Is this something I can only find with certain people? Or can I bring it with me wherever I go? I am beginning to think presence isn’t something that can only take place with certain people at certain times, but something that can take place within myself all the time. It is also something I can bring to people. If I give myself the freedom and space to bring all of me everywhere I go then others will also have that space around me. Presence isn’t random, though it is probably more full when everyone is practicing it. Presence is practiced, just as patience is practiced. It takes work and willingness to be disciplined. Presence and patience aren’t virtues but are disciplines. This means anyone can practice both; I can practice both. I give all of you permission to hold me to this discipline, as well.

Tuesday, March 9, 2010

Reflecting, floundering, searching.

Hello Friends,

It has been a while since I updated you on Africa and my journeying there. Mostly cause I got back, so my journeying has taken a different form. Today, however, I got to pause for a few moments and words flowed out. I wrote them down (luckily) and would like to share them with you all. If you weren't a part of USP then some of this won't make sense, for which I apologize, but I didn't want to get to bogged down in explanations.

Today my eye doctor, after learning I went to Africa, asked me if I had heard about the slaughtering in Nigeria that happened yesterday. 500 people hacked by machetes. I think he even used the word hacked. He looked at me, waiting for my response but I didn’t have one. He then talked about meeting Africans and said they were always the nicest people, but apparently they aren’t that way to each other.

My full reaction didn’t come until later as it hit me that 500 people were slaughtered with machetes. I know what those machetes look like, my Uganda brother chopped wood with one every day and my house mom, Irene, cut banana leaves with them. I also know Africans. Though Nigeria and Uganda are entirely different places, the continent of Africa still has something common woven through it. I think even African’s would agree with this.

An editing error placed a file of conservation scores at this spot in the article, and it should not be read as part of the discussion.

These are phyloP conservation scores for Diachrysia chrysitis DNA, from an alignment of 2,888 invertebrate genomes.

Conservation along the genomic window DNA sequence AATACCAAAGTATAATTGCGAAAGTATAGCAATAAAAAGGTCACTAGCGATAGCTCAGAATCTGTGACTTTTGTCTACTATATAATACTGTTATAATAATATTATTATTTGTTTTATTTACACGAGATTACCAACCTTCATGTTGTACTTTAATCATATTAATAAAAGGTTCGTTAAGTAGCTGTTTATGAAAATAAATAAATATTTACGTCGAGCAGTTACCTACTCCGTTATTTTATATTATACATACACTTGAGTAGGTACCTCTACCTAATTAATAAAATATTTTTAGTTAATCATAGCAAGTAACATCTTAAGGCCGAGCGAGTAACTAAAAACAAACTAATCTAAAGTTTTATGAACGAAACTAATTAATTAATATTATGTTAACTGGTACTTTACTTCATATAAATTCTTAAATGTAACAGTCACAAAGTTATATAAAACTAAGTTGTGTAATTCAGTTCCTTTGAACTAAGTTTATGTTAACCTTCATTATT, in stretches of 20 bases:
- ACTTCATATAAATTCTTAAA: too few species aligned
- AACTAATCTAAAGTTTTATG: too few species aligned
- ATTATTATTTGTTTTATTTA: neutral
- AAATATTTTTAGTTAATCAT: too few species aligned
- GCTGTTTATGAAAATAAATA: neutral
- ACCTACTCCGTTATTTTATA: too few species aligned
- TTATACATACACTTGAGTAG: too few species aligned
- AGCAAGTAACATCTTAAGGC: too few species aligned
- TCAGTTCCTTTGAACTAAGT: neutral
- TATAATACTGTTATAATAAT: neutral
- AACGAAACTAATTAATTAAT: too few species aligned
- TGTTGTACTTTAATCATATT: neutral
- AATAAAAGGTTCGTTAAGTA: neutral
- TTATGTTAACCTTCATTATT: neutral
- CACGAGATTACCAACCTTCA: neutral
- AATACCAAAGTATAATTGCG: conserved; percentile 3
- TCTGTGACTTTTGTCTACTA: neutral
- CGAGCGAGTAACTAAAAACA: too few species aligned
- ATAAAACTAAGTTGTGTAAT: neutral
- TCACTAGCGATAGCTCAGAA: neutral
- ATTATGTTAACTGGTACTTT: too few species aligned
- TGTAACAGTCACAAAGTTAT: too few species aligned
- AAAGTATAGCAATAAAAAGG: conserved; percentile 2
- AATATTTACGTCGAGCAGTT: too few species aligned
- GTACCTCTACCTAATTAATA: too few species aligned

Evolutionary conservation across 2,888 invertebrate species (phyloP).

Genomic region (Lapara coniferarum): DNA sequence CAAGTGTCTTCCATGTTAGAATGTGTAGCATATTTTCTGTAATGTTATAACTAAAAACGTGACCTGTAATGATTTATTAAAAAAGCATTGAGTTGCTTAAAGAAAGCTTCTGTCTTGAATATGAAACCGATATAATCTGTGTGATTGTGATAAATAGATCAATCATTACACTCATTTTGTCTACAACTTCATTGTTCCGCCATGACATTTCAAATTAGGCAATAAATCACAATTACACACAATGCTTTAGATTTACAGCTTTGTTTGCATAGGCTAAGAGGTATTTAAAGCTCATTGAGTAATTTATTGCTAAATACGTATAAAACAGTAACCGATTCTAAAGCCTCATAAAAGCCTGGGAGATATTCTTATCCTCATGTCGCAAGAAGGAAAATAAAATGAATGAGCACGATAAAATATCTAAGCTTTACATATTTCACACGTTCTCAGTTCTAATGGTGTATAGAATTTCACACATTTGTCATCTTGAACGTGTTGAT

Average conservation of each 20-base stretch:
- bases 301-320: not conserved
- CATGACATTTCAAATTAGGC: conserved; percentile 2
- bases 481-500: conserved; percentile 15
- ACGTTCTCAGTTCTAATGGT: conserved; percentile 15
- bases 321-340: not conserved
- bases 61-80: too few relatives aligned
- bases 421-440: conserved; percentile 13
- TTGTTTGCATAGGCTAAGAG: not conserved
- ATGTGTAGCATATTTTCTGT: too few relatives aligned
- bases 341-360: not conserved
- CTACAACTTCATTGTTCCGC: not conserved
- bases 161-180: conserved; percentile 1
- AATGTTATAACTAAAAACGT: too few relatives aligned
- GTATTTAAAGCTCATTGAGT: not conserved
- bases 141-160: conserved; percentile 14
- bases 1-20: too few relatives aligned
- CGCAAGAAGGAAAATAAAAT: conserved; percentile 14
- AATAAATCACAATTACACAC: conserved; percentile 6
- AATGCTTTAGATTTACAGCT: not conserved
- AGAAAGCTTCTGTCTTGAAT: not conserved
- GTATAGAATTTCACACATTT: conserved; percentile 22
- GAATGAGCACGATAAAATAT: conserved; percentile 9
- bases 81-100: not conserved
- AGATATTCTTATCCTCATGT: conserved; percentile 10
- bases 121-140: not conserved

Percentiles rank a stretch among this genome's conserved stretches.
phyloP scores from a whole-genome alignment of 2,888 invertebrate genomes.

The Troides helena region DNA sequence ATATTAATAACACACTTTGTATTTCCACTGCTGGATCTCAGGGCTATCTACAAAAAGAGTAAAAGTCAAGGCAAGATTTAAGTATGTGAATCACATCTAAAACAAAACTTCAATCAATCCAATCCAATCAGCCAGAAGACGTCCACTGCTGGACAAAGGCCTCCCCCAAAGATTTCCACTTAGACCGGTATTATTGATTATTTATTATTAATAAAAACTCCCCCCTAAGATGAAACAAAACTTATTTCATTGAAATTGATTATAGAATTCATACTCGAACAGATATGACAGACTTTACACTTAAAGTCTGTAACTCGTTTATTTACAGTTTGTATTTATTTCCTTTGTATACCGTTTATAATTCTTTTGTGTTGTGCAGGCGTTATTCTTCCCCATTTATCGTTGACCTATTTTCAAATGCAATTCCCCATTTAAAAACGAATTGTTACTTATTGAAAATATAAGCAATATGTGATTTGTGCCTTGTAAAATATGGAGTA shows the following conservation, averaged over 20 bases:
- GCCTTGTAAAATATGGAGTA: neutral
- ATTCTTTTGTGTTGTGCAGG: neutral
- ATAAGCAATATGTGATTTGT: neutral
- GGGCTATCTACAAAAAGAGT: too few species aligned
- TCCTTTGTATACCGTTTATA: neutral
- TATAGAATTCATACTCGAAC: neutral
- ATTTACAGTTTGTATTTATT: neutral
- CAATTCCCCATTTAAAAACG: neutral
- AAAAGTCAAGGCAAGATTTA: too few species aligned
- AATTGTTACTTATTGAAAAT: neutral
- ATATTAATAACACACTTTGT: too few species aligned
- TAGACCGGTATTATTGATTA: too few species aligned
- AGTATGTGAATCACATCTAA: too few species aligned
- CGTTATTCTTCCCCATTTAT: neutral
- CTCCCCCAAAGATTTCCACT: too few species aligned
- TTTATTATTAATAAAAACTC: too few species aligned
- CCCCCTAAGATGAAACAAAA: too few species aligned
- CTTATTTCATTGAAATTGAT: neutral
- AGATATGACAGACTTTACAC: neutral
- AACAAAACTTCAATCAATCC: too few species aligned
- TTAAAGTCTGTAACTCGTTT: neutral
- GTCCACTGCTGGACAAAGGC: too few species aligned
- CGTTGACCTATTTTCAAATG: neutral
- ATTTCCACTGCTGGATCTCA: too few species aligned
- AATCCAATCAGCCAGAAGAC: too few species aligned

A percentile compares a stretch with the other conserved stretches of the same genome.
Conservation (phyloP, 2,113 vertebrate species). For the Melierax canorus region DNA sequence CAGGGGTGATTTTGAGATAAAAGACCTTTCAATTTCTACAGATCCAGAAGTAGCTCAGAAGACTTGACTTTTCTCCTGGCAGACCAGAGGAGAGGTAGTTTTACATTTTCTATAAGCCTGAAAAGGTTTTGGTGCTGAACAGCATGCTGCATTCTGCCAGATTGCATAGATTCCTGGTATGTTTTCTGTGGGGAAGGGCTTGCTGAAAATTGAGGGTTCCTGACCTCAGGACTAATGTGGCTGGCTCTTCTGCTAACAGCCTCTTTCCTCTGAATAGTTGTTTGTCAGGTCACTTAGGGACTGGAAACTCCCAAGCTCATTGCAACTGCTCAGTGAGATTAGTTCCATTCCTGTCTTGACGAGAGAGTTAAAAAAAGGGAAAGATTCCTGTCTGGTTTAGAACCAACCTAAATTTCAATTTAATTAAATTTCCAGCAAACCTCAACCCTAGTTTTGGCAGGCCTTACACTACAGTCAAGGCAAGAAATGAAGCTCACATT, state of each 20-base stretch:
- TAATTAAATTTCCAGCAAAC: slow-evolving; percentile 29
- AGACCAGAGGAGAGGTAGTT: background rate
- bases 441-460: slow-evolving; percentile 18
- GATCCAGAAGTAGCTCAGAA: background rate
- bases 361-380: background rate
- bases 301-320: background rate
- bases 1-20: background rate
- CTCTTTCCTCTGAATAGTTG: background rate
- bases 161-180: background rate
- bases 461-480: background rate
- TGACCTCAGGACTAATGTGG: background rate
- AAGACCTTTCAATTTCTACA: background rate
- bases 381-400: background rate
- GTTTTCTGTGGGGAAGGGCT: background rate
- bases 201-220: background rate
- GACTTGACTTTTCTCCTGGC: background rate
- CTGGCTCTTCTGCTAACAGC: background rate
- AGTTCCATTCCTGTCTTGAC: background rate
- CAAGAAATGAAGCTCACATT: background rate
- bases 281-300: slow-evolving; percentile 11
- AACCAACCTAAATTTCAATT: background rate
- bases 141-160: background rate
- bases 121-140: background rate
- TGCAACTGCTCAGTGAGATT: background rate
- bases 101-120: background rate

Then there is Rwanda. I do not often think about what I experienced in Rwanda, nor the things I saw. I don’t often want to return to those feelings of shock and overwhelming sadness and anger. Today I did, though. Drew’s song, Sula Bulungi, played through my head, “I have seen children’s clothes lying bloody next to broken skulls… all these things must come to pass, all these things will happen again.” I have seen skulls with cracks from machetes and I have seen piles and piles of bloody, rotting cloths once hung on the bodies of Rwandan’s now dead. It has happened again in Nigeria between Christian’s and Muslims. Children’s skulls have been hacked by machetes, pools of blood next to broken bodies with missing limbs. It has happened again.

The eye doctor seemed to have many opinions about the condition of Africa. His first question about Uganda was, “How’s the government there? Pretty unstable?” As if he could assume everything in Africa is unstable and chaotic. Then it seemed like he expected a huge emotional reaction from me upon hearing about the killings in Nigeria.

I didn’t have a huge emotional reaction, though. I got very quiet, feeling as though I had no right to speak or give my own reaction to what I had just learned. What could I say after spending a week in Rwanda and four months in Uganda? What does it matter that I am sad about what happened in Nigeria? What does it matter that I feel a deep connection to what happened though I have never met a Nigerian? What does it matter? What can I say or do that would actually be meaningful?

The truth is I am so full of emotions about these killings in Nigeria that I don’t know what to do with them. My heart is heavy, and something very close to the Rwanda shock is near the surface of my heart again. What do I do with it all? Why I am so upset over this? Why isn’t everyone else upset about this? 500 people were hacked to death with machetes. Brother killed brother. I sit in my kitchen, smelling cookies baking in the oven, stressing about papers that need to be written. I am speechless at the disconnect between what I feel and what I do; people were murdered and I am eating cookies.

Probably a lot of these emotions are leftover from Rwanda. I was there in September, 6 months ago, and then emotions feel just as fresh and shocking as they did there. I am still speechless at what happened there and what my life is. I have no idea how to take that I experienced and integrate it into my life. It feels like I have only two options: become paralyzed by it all, or forget about it in order to live. However, we learned in Uganda that Jesus proved there is always a creative third option. Do I know what it is? No, I have no idea what the third option is here. I am searching for it, though, always searching for it.

Today the third option was teaching myself Sula Bulungi by watching the Teahouse movie. Playing that song connected me to USP friends, Uganda, Rwanda, Nigeria, and Seattle. I was able to hold it all in my heart as my fingers held chords, my hand strummed gently, and my voice reverberated off the kitchen cupboards. I don’t know if I will find the third option tomorrow, or if it will even cross my mind to look for one. Hopefully it will, though, because I think the more I am conscious of finding a way to hold that part of my heart with all the other parts of my heart the more I will find myself connected to people, places and myself.

Love to all,